The Innovator stepper series features large reels—at 18.1 inches across, which each reel strip measuring 3.54 inches, they are the largest strips for a five-reel format in the business—backed by multi-colored LED lighting and variable reel speeds, with lighting and colors varying according to game conditions. Radiant Reels spin forward and backward at various speeds, building anticipation before the reel results are displayed.

Aruze’s big launch at this year’s G2E adds Aruze-style player interaction to this stepper mix with the “Innovator Deluxe” series. “These are Innovators with Radiant Reels in the bottom cabinet, but they have a top cabinet that is highly interactive,” explains Steve Walther, Aruze’s vice president of marketing.

This interactivity draws on the same types of features that have driven success of prior games—a sculpted object jutting out of the machine like the hands in Aruze classic “Jackpot Battle Royal;” a sense of control over the game’s outcome as in Paradise Fishing—plus some totally new hardware features that will surely become staples of future games.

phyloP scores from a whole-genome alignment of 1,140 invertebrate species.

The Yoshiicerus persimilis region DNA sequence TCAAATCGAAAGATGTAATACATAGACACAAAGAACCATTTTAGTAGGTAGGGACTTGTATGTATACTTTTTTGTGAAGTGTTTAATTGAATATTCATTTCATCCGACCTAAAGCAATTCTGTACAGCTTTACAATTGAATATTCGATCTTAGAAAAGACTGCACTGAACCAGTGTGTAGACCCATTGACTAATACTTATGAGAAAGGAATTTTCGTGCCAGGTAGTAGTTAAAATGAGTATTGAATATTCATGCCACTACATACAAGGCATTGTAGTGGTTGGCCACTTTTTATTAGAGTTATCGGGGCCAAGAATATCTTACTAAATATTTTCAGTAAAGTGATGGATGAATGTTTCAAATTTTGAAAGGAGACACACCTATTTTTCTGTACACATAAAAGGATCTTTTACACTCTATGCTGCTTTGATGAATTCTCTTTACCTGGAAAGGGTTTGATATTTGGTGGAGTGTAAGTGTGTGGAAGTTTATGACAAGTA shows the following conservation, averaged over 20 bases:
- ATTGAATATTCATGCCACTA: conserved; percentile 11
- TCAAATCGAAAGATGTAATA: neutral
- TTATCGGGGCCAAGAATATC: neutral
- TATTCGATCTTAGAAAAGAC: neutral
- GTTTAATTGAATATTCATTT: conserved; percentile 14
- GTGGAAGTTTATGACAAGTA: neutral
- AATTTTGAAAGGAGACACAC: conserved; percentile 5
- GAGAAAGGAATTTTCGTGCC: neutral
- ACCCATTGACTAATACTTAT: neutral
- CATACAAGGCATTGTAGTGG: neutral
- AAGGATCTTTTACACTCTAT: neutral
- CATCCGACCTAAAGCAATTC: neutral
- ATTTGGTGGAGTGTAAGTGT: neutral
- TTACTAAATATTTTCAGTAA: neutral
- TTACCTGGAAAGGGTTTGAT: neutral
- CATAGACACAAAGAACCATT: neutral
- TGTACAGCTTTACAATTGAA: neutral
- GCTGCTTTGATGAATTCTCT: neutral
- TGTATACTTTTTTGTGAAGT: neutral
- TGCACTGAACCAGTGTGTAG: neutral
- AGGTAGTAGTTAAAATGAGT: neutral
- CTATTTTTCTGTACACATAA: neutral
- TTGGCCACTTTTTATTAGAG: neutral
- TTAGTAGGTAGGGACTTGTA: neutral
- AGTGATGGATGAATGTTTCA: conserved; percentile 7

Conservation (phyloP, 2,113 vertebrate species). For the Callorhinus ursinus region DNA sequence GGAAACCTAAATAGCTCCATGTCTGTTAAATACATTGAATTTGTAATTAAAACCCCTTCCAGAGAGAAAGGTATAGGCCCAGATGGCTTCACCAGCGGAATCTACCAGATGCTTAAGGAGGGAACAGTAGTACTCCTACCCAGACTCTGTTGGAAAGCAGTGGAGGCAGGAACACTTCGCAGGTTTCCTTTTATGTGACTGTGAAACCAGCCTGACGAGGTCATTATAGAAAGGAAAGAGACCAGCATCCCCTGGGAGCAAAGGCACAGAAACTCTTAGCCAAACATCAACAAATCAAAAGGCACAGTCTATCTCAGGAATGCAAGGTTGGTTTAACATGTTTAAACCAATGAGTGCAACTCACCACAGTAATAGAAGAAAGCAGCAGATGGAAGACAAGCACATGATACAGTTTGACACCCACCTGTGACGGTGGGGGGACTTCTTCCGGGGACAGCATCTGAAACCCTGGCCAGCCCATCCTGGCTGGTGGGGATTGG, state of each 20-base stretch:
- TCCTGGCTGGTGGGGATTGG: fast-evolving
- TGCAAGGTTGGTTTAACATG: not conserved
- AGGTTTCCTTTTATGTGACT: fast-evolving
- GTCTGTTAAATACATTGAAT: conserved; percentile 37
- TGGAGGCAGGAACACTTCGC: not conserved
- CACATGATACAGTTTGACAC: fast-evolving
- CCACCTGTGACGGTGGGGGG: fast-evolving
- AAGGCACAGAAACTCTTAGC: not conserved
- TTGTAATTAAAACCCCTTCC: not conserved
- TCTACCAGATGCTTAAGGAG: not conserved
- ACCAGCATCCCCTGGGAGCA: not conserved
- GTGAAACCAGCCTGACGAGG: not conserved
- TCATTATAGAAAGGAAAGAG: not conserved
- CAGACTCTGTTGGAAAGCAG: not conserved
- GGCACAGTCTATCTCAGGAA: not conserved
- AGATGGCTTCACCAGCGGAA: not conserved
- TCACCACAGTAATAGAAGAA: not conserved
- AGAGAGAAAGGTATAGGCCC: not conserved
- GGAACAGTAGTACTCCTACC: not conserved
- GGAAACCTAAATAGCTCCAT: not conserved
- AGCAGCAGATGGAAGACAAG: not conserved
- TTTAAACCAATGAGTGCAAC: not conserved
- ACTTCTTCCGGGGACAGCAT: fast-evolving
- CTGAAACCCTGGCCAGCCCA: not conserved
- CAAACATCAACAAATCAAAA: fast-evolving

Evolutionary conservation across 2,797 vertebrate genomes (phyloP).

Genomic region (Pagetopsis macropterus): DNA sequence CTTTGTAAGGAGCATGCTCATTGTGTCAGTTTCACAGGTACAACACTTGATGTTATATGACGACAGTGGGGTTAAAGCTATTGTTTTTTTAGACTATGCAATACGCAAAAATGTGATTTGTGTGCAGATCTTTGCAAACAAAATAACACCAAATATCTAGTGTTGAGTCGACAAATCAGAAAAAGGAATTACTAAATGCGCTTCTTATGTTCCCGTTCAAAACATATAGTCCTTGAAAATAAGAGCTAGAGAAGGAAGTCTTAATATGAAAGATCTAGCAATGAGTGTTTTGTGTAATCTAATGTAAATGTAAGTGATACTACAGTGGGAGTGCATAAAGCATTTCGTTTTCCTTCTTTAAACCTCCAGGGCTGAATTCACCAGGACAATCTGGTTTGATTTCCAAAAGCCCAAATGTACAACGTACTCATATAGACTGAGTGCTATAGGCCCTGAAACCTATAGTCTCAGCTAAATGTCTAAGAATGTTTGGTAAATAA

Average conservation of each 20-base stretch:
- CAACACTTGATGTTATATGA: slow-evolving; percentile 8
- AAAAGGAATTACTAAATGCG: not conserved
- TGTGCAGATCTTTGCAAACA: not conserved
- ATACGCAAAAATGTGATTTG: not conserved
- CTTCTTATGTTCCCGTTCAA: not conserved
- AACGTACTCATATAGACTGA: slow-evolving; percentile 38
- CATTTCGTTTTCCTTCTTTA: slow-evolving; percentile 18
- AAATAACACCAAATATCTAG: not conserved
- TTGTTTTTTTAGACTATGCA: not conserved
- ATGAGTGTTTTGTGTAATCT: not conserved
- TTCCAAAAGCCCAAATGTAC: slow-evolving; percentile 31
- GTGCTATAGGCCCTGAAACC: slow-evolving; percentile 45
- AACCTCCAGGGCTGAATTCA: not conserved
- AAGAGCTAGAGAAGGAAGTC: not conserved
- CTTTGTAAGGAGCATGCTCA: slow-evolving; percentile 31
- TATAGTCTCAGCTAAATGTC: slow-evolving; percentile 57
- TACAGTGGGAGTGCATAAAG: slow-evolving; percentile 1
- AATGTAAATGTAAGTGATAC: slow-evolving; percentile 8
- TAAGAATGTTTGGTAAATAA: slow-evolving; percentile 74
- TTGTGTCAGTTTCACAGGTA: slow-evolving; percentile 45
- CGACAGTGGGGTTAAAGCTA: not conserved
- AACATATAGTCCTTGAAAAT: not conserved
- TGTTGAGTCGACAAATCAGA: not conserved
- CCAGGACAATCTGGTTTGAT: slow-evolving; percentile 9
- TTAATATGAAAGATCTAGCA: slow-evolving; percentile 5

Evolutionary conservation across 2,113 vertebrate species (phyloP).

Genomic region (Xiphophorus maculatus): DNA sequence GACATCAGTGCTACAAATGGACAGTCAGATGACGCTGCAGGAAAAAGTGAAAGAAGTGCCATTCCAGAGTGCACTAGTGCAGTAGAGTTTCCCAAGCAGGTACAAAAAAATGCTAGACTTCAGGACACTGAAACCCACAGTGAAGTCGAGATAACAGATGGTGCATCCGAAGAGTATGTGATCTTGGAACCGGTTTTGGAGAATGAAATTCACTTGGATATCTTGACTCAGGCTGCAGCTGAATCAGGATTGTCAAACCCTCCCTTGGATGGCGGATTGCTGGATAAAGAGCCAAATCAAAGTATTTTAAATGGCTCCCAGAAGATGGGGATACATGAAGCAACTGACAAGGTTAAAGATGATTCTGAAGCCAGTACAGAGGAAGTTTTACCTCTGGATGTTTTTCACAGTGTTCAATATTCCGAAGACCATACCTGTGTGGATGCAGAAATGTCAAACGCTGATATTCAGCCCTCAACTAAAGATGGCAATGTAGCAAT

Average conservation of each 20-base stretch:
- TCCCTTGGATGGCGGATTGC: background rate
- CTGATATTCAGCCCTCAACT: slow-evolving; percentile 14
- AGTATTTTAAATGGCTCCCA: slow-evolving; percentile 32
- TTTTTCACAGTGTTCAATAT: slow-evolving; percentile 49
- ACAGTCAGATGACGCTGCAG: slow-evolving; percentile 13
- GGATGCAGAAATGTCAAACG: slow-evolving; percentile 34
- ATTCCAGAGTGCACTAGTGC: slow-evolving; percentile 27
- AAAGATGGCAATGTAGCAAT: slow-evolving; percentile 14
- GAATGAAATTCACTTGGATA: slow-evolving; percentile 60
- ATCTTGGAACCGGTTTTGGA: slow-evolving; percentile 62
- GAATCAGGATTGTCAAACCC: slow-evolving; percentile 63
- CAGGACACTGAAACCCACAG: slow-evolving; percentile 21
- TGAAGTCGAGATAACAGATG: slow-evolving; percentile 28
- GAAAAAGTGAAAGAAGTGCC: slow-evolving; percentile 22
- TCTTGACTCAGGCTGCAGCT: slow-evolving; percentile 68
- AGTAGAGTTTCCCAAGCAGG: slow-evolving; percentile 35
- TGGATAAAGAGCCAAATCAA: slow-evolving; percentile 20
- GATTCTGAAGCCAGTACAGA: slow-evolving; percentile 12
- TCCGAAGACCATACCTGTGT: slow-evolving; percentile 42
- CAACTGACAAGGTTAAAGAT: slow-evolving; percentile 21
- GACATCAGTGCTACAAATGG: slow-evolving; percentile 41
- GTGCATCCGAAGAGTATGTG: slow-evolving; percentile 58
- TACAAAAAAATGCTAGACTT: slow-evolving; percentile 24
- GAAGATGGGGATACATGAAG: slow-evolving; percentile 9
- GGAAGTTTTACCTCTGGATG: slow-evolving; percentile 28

The first two Innovator Deluxe games are “Aladdin & the Magic Lamp” and “Alibaba.” The Aladdin game employs a variation of the “Reel Feel” technology with Aladdin’s famous lamp, a sculpted object located just above the reels. In the bonus round, the player actually rubs the lamp to call forth the genie, who then performs various acrobatics between the top screen and the reels.

“It’s really been a focus for us, because it’s so new to actually be interacting with more than just the screen,” says Walther. “Just like we used the reel controller for fishing, we’re using the lamp as a touch-it device to interact with the game, and build that player engagement to a new level.”

Once the genie is released, the show switches to the video screen and the physical reels. The “rub” can release multiple genies to the top screen, and they fly down to the physical reels to transform them into wild reels. It’s a video technique accomplished adeptly on mechanical reels through lights, sound and reel speed. The genie seems to leap down to each reel, causing it to spin at high speed until stopping on the full-reel image of the genie that is already on the strips. “It’s an awesome-looking sensation,” Walther says.